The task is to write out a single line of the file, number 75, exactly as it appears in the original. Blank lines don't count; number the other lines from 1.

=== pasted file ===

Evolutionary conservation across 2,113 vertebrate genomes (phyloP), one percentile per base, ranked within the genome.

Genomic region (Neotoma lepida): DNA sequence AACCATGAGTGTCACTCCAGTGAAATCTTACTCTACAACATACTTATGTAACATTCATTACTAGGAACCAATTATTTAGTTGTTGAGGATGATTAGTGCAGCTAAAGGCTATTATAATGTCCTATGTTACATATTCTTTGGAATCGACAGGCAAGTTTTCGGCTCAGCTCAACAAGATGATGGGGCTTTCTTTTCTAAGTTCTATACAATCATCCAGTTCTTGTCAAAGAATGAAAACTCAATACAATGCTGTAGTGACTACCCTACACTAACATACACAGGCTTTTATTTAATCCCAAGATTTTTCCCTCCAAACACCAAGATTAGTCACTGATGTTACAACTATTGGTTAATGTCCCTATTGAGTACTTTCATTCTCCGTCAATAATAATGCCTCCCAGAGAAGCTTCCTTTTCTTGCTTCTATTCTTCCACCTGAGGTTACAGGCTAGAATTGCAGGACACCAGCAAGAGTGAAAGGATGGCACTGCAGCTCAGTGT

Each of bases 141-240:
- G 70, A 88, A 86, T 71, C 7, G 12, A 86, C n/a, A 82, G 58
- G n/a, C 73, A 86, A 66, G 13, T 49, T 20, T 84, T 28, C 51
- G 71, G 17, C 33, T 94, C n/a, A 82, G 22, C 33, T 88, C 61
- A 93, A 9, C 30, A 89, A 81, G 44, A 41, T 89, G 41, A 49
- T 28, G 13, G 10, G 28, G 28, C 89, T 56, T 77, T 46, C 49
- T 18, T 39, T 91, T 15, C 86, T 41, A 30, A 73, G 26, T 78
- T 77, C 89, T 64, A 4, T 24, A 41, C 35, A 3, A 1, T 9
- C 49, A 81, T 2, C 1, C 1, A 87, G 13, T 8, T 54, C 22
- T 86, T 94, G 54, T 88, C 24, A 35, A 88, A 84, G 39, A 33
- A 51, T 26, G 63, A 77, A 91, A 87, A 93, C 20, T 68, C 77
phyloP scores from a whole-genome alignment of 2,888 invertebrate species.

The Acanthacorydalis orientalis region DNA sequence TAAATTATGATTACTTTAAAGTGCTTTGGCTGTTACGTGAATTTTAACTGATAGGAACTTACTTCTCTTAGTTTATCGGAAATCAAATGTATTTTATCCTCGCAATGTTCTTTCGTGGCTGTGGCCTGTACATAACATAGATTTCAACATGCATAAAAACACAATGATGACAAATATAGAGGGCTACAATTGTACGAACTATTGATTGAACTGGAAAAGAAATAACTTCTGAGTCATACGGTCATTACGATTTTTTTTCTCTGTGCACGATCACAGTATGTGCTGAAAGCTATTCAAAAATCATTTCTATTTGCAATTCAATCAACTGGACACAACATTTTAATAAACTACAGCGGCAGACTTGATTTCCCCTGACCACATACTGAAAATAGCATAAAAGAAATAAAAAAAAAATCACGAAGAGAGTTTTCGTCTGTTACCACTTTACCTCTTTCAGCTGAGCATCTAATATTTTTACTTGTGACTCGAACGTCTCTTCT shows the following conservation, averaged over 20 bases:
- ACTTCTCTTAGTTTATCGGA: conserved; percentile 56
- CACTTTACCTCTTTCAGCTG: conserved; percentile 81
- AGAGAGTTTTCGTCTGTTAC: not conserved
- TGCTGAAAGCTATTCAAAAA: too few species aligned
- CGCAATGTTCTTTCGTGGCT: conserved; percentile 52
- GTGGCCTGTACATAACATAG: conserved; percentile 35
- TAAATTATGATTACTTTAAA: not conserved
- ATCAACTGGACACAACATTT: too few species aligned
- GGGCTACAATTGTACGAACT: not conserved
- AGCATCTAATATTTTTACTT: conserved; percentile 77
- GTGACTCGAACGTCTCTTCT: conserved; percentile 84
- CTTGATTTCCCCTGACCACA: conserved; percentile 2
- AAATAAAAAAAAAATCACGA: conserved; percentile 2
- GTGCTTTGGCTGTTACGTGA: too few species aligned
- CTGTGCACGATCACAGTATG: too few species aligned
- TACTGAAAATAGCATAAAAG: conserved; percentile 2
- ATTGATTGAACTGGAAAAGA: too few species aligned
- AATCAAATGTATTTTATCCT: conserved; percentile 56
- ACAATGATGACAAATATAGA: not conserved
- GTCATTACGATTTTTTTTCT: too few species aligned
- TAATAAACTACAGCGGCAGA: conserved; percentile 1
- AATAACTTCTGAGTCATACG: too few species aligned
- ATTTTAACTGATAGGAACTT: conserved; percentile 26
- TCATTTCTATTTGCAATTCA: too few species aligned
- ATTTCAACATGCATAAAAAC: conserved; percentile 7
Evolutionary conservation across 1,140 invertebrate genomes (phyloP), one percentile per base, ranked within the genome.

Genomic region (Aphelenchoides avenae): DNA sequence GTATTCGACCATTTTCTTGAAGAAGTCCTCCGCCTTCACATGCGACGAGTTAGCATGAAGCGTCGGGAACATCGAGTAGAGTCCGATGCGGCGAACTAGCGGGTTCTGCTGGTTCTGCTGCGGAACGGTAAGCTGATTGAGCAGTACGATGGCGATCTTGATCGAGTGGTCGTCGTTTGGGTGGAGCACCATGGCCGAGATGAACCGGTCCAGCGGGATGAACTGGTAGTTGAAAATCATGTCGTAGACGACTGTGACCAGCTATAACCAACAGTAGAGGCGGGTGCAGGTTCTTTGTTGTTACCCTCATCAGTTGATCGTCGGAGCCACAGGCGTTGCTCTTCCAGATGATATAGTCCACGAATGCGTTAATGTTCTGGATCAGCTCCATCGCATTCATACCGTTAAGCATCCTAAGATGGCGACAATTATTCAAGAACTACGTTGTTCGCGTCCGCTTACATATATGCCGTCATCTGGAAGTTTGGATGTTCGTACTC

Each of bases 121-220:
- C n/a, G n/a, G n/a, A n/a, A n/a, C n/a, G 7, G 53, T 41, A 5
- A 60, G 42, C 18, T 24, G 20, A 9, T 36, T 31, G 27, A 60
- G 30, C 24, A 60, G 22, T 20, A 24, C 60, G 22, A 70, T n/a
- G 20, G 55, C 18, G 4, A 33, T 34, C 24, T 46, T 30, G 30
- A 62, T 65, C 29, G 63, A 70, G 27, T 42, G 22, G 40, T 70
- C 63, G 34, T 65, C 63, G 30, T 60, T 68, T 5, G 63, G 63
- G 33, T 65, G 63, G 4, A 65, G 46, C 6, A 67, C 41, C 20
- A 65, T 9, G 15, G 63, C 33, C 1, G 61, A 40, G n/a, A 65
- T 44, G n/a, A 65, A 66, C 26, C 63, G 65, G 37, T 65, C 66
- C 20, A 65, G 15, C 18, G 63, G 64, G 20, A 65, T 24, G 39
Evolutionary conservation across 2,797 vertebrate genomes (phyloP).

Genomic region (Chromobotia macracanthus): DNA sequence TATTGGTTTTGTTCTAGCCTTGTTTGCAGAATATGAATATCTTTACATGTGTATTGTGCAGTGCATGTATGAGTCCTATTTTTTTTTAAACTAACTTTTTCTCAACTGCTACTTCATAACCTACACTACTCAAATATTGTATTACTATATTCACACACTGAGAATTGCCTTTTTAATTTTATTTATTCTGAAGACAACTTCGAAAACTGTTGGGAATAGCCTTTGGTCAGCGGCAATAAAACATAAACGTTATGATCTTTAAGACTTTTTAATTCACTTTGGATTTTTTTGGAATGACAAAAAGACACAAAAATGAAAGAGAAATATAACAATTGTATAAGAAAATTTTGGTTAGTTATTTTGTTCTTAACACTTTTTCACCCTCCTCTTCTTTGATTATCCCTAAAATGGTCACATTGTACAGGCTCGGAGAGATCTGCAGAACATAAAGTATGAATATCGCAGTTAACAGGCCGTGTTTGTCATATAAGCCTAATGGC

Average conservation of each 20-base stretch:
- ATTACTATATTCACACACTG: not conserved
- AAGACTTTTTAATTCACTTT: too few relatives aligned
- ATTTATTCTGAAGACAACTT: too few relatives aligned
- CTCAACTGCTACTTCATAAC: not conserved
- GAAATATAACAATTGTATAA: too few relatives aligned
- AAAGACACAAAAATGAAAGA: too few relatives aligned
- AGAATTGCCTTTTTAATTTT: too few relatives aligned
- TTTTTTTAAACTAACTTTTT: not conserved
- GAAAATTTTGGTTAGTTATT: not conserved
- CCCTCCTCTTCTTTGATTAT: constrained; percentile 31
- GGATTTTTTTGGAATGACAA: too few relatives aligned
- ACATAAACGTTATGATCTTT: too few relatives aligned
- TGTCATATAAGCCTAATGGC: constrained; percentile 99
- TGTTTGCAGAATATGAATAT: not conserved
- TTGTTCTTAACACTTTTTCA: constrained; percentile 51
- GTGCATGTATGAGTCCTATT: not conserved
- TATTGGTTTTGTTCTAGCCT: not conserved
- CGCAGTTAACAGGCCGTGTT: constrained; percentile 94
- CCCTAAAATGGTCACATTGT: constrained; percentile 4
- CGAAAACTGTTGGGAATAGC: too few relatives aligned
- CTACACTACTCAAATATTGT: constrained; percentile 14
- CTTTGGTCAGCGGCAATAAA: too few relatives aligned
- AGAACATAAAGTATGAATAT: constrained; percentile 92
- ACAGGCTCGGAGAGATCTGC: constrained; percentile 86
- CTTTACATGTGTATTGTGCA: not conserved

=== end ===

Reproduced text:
- CCCTAAAATGGTCACATTGT: constrained; percentile 4